What You're Forgetting To Buy Organic

Sure, you keep your fruit pesticide-free, but what about these items?

Leah Zerbe April 17, 2015
organic milk
PHOTOGRAPH BY LIZ WEST/FLICKR

Organic food is burgeoning. And shoppers are expanding their organic intentions beyond the produce aisle. Take red meat: as news reports spread about beef recalls and ammonia injected into factory-farmed meat, sales of organic beef keep jumping. Opting for organic items outside the produce aisle is becoming the norm. Interestingly, new data finds that people under 40 are the biggest supporters of organic, regardless of the paycheck they bring in.

Now that you've got the routine of eating fresh organic fruits and veggies down pat, try adding these other must-have organic items to your shopping cart.

Milk
Along with produce, milk is a priority organic product for many consumers. Sometimes referred to as the gateway into organics, many parents line the fridge with organic milk to avoid exposing their family to cancer-causing, genetically engineered growth hormones used in some conventional dairy operations.

Ice Cream
Standard ice cream usually comes from cows fed a steady (and unnatural) diet of genetically engineered corn, soy, and even antibiotics and hormones linked to certain cancers. Organic dairies ban all of these, and their cows eat a more natural diet featuring organic grasses and hay. This, in turn, creates milk higher in a heart-protecting fat called conjugated linoleic acid, or CLA.

Eggs
Did you know that more than 90 percent of the eggs produced in this country come from hens crammed into tiny cages and given feed loaded with antibiotics? Consumers are getting the message, and they don't agree. Organic eggs in the supermarket likely come from an indoor operation that feeds organic only and allows the birds to wander about and perform natural behaviors. Birds raised outside on pasture produce nutritionally superior eggs, though, so their eggs are your best bet. You're most likely to find those at your local farmer's market.

Frozen Food 
Farmer's markets and community-supported agriculture (CSA) programs are luring more and more customers in for fresh produce sales. But shoppers still need sustainably farmed veggies after the growing season has ended. Keep looking for the organic label, even if you're in the frozen fruit and vegetables aisle. Or: buy in bulk from a local organic farm during the growing season, and then preserve the harvest to enjoy later.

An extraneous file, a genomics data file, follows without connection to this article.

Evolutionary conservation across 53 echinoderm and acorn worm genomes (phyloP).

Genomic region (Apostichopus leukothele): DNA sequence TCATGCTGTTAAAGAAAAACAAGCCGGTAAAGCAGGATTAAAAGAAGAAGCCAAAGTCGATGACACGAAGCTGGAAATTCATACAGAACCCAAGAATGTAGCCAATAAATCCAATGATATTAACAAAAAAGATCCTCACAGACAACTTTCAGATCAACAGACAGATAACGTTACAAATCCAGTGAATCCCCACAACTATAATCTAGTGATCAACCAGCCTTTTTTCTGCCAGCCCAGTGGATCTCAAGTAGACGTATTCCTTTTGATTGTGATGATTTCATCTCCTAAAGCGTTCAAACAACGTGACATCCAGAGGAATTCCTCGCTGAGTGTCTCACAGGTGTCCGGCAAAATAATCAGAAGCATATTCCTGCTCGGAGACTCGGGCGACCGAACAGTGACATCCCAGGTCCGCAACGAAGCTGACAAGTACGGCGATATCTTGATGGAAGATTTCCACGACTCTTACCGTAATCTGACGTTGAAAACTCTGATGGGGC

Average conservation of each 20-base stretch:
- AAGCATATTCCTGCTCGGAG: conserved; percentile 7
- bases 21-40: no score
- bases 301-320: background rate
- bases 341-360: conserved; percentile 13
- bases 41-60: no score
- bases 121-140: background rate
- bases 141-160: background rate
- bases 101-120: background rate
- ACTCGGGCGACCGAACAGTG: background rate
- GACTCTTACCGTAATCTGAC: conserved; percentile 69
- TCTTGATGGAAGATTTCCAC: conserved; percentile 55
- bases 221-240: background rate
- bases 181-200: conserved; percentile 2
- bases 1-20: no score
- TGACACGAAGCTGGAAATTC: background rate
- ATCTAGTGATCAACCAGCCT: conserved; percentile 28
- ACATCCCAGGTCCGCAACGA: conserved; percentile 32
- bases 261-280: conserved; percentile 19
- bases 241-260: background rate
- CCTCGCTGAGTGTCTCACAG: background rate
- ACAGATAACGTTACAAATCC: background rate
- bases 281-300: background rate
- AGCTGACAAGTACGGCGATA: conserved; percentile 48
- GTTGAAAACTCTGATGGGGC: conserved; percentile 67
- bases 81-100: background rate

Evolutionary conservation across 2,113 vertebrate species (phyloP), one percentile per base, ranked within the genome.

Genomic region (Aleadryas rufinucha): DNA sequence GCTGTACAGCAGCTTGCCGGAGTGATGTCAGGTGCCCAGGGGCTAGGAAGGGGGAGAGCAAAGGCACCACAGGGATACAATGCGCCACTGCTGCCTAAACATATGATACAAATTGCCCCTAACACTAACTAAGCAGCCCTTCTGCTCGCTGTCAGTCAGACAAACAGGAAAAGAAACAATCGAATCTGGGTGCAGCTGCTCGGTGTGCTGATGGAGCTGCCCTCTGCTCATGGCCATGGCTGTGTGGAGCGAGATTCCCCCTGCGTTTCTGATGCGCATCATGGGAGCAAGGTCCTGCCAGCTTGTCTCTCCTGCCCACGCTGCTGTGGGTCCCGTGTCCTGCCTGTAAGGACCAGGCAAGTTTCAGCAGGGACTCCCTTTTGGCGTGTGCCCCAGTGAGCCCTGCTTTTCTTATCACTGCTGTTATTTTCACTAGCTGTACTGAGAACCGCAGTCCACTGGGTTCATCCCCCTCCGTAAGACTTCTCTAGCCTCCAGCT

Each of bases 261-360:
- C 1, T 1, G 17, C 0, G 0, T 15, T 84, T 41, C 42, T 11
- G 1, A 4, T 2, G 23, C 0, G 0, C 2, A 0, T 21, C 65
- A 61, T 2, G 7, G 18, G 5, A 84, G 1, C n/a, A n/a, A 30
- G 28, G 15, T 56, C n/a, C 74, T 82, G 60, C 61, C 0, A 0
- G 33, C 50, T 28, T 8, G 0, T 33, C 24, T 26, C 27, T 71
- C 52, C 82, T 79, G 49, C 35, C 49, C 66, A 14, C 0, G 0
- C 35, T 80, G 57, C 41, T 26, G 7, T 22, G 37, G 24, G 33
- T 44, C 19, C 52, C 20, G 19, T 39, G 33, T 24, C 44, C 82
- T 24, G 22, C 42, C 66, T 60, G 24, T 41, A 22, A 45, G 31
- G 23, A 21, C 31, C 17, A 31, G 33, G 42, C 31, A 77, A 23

Skin + Hair
Repeat: "Natural means nothing." This is generally true with food labels. And unfortunately, health and beauty products are even worse. Everything from soap and shampoo to shaving cream and nail polish may contain the word without any actual meaning behind it. And unlike the food industry, personal-care product makers can also use the term "organic" loosely. For truly organic personal care products, look for the actual USDA organic symbol on the product, not just "organic" in the product name.

Beef
Though it's more expensive, more and more people are buying organic steak and beef. The advantages are obvious: you don't have to deal with the possibility that you meat was injected with ammonia gas, food dye, or any of the other nasty substances the food industry typically uses. For more information on getting sustainable beef, read Your Guide to Buying Grass-Fed Beef.

Chicken
Industrial chicken production is causing many Americans to lose their appetites. As news reports of factory farms feeding their chickens food laced with chemicals, heavy metals, pharmaceuticals, and even parts of other chickens grow more common, the U.S. public is shifting toward a more sustainable source. Pick local grass-fed chicken supplemented with organic grains. These are known as pastured birds, and in pastured operations, they often live in open-air, floorless pens where they can eat fresh grass and bugs all day. In well-run operations, the pens are moved to fresh grass several times a day. 

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